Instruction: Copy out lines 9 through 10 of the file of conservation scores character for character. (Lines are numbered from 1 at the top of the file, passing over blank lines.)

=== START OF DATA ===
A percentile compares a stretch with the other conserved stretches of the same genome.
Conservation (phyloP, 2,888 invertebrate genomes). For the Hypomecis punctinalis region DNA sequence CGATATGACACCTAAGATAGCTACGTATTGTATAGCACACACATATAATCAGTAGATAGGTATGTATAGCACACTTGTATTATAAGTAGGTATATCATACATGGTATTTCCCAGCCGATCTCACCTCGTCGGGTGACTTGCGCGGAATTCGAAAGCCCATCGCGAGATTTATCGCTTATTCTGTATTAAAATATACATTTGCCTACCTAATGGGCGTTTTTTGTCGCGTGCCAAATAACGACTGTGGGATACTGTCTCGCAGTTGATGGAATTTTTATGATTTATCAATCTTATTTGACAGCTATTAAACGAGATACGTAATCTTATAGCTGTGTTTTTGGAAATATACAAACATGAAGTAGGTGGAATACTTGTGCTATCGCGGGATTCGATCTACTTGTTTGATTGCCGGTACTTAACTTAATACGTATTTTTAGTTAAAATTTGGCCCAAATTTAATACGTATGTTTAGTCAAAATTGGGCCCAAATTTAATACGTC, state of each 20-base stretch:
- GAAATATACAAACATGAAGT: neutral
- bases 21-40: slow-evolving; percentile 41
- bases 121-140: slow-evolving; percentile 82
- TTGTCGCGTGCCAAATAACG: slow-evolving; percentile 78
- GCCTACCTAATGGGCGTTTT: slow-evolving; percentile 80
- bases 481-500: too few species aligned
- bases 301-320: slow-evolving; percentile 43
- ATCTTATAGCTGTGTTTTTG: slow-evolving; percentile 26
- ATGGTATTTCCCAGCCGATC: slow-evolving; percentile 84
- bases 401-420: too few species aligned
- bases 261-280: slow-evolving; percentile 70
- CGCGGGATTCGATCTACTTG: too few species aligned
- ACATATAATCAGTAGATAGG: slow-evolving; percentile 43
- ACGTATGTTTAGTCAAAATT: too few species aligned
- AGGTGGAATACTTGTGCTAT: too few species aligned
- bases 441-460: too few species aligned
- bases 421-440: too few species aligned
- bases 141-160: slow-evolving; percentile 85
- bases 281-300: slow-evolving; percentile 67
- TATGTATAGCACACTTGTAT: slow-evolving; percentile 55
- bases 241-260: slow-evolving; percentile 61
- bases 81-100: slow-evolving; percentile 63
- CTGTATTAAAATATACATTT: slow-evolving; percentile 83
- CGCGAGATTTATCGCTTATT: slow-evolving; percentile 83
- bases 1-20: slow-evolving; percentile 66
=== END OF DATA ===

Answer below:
- bases 301-320: slow-evolving; percentile 43
- ATCTTATAGCTGTGTTTTTG: slow-evolving; percentile 26